You’ve been the victim of someone else’s mistake. Whether or not your resulting problems are minor or severe, you shouldn’t have to deal with them alone. In some situations, the evidence of who’s at fault in a legal matter is quite obvious. This is where res ipsa loquitur comes into play.
Res ipsa loquitur means “It speaks for itself,” or “The thing speaks for itself.” In personal injury law, this Latin phrase functions as an evidentiary rule. In other words, it allows you to use circumstantial evidence to show that the accused should be responsible for your injuries. The doctrine of res ipsa loquitur shifts the burden of proof from the plaintiff to the defendant.
The Origins of Res Ipsa Loquitur
This concept originated from a case where a plaintiff was walking by a warehouse and a barrel of flour fell onto them, causing an injury. The victim’s attorney demonstrated that the warehouse was negligent and that the situation itself pointed to that. It’s common knowledge that barrels typically don’t fall on their own and that a person would’ve had to make a mistake for that to occur.
Since this case, the doctrine has allowed juries and judges to use common sense while looking at a situation. For rep ipsa loquitur to apply, it will usually be obvious that the defendant was negligent and that their negligence is what led to the injury.
In Which Situations Would Res Ipsa Apply?
To win your personal injury claim, you’ll have to be specific about your situation. You’ll have to identify the specific person involved and what duty they failed to fulfill. You must explain exactly what they failed to do and why it led to you getting hurt. During your case, you should prove:
- The accused owed you the duty of acting as a reasonable person would act in the situation.
- They failed to fulfill the duty, and that their actions didn’t meet the minimum requirements of that obligation.
- Their failure to perform this duty led to you getting hurt, and that the injury led to damages (financial or otherwise) for you.
- The accident that caused your injury happened because of a factor that the defendant was in control of.
- That you aren’t in a position to demonstrate the specific circumstances which led to your accident.
In Arizona, just because you were in an accident doesn’t mean that it was the defendant’s responsibility. It’s not enough to state that you suffered injuries, that the accident involved the defendant, and that it’s their fault. It’s up to you to show why the accused should owe you something for your injuries.
Res Ipsa Loquitur- The Elements
Under the concept of res ipsa, you (as the plaintiff) must show that the event wouldn’t normally happen unless someone was negligent. The evidence you present should rule out that you yourself or a third party caused the accident. And you must demonstrate that the particular type of negligence was within the accused’s duty to you, as the injured person.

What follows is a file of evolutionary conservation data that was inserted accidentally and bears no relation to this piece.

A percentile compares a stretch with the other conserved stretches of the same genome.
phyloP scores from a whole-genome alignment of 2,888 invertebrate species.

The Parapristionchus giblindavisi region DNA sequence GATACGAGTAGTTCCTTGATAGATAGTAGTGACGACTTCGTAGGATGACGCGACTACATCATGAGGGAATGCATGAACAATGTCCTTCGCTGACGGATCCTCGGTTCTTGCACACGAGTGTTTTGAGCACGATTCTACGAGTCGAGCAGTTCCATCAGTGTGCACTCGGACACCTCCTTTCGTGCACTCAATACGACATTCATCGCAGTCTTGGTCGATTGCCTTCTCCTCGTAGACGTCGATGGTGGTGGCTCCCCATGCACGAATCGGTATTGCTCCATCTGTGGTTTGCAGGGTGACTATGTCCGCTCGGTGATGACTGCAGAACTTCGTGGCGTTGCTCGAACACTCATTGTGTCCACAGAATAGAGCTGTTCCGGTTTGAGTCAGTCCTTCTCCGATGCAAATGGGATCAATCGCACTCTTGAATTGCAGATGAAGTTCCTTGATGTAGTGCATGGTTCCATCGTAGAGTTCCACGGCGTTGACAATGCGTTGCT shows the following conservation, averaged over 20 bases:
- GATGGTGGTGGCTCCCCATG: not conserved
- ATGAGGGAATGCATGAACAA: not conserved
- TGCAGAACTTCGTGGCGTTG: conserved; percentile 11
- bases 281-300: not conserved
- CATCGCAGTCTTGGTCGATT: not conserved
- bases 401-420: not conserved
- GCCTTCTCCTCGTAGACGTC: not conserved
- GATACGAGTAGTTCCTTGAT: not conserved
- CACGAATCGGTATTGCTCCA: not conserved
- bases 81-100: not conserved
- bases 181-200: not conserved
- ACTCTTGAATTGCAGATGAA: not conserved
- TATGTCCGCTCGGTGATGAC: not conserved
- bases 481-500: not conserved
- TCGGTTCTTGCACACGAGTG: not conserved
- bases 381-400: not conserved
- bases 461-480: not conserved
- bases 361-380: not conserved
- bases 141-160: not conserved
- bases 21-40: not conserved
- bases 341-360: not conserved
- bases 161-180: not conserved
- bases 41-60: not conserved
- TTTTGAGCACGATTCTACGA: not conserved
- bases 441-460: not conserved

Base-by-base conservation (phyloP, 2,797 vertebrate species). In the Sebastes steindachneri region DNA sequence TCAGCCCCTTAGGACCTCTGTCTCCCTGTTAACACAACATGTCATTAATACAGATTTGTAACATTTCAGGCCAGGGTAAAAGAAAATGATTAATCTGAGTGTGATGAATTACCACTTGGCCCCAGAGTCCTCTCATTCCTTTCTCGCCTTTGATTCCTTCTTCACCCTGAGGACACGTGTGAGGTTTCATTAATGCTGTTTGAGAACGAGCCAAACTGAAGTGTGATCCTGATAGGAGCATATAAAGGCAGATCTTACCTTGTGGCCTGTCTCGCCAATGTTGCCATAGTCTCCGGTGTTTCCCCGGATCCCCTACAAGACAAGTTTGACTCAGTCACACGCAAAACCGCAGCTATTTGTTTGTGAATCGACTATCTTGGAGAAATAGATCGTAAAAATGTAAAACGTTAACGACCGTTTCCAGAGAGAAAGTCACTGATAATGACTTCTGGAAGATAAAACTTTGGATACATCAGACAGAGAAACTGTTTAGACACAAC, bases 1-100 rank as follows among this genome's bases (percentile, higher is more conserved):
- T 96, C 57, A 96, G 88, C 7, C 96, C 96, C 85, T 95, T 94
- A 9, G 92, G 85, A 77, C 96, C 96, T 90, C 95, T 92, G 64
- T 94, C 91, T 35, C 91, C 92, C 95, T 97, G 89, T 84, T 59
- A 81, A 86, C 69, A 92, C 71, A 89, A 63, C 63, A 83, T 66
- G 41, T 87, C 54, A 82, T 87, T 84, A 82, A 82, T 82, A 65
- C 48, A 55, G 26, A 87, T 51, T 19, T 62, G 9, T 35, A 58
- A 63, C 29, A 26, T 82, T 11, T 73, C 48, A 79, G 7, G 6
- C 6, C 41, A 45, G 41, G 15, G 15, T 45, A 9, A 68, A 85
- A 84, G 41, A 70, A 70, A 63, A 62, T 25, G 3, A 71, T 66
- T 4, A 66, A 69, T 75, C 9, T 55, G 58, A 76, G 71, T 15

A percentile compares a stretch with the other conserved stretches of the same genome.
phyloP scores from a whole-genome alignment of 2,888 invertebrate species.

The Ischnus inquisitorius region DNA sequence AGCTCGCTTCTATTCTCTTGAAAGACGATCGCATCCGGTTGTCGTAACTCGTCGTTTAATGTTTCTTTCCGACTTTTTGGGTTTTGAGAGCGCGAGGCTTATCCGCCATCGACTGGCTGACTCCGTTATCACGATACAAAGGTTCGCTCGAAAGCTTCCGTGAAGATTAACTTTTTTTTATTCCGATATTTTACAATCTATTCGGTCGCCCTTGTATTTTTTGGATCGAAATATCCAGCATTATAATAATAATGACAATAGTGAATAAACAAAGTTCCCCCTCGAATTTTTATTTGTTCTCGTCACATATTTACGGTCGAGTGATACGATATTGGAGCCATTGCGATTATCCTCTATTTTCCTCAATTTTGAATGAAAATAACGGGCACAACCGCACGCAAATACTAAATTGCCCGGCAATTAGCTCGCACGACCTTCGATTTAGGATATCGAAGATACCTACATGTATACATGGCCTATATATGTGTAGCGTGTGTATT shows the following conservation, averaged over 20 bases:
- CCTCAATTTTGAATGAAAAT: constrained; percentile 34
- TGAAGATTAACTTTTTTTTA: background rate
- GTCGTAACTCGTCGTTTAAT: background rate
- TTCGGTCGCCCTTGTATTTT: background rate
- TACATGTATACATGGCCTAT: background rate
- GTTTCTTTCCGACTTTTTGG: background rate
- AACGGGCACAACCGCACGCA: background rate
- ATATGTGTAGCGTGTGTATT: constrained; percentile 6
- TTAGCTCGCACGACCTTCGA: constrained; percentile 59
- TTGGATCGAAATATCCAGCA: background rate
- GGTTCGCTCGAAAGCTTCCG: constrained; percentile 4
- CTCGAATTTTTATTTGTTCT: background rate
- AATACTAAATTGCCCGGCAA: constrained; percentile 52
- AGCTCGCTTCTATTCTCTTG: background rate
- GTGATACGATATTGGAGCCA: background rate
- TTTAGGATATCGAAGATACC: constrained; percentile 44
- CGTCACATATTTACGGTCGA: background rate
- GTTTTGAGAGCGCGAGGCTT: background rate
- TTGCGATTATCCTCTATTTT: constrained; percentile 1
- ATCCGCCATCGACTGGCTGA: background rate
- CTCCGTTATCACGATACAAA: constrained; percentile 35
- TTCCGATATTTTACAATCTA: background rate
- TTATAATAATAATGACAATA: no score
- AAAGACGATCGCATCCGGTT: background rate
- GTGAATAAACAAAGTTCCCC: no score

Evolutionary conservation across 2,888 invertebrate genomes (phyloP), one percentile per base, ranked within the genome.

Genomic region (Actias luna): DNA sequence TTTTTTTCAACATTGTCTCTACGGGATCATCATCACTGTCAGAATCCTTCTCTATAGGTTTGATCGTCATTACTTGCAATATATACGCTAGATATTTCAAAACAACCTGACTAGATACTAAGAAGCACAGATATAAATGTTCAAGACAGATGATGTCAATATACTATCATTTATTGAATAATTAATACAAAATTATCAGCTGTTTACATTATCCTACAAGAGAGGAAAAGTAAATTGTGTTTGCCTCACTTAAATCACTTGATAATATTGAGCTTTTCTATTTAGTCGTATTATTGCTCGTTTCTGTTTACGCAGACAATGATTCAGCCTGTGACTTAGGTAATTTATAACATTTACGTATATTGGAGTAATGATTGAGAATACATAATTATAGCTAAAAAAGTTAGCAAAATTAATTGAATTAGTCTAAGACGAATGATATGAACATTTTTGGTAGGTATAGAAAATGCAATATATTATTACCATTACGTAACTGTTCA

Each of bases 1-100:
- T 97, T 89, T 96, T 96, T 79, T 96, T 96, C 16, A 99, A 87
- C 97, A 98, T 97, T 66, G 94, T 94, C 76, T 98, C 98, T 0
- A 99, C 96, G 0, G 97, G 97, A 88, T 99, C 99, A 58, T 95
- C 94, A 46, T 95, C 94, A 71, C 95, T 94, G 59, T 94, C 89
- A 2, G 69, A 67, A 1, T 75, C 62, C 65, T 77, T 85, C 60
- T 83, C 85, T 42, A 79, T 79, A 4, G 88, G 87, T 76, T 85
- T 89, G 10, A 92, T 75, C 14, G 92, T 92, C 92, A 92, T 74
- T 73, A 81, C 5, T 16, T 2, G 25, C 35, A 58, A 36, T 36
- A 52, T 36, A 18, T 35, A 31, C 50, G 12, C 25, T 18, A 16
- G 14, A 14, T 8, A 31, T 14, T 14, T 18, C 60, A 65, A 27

Examples of Res Ipsa Loquitur
How can you know if this concept will apply to your situation? An example of res ipsa loquitur would be medical malpractice (like going to get surgery done and ending up with a glove or pair of scissors left in your body). Walking by a construction site and being injured by falling debris could be another example. Buying a can of soup and finding a mouse inside could also qualify as a res ipsa loquitur case.
Res Ipsa and Circumstantial Evidence
While direct evidence of a person’s negligence doesn’t always exist, you may use circumstantial evidence to show that they acted negligently. Circumstantial evidence uses facts to show that negligence is the logical conclusion of the situation.
For example, you clearly consented to a specific medical operation and the doctor performed the wrong one. Showing that this happened may allow the jury or judge to infer negligence based on the situation itself.
Duty of Care
The plaintiff must show that the defendant owed them a duty of care and didn’t fulfill it, which led to their injury. If the accident is outside of the defendant’s set of duties, or they don’t have a duty at all, the accused most likely isn’t liable for the injuries.
If you were trespassing in someone’s yard and got hurt, the owner of the yard wouldn’t be liable. In such a situation, it would be outside of the scope of the landowner’s duty to protect trespassers who come onto the land. The injury would then be the sole responsibility of the person trespassing.
Another component of res ipsa loquitur is whether or not the defendant was solely responsible for the accident. The legal system will likely examine whether the responsibility did, in fact, lie in the hands of the accused. In the case of a surgeon leaving an item in the patient’s body, it’s pretty clear that the hospital is at fault and was in control of this occurrence.
In other situations, it may not be so obvious who’s at fault. For instance, a victim suffering injuries while walking by a construction site after not having noticed warning signs nearby. In such an event, res ipsa loquitur probably wouldn’t apply.
Was It Negligence, or Just an Accident?
Negligence is defined as a failure to act with the care that a person would expect someone to act with, given the circumstances. It may consist of failing to fulfill a duty or taking specific actions that led to someone getting harmed. But not all accidents are the result of negligent acts.
It’s important to work with a personal injury attorney to determine the evidence to see if your injury was the result of negligence and whether res ipsa loquitur applies or not. Get in touch with a negligence lawyer today and find out.
Call our Personal Injury team at (480) 467-4392 to discuss your case today.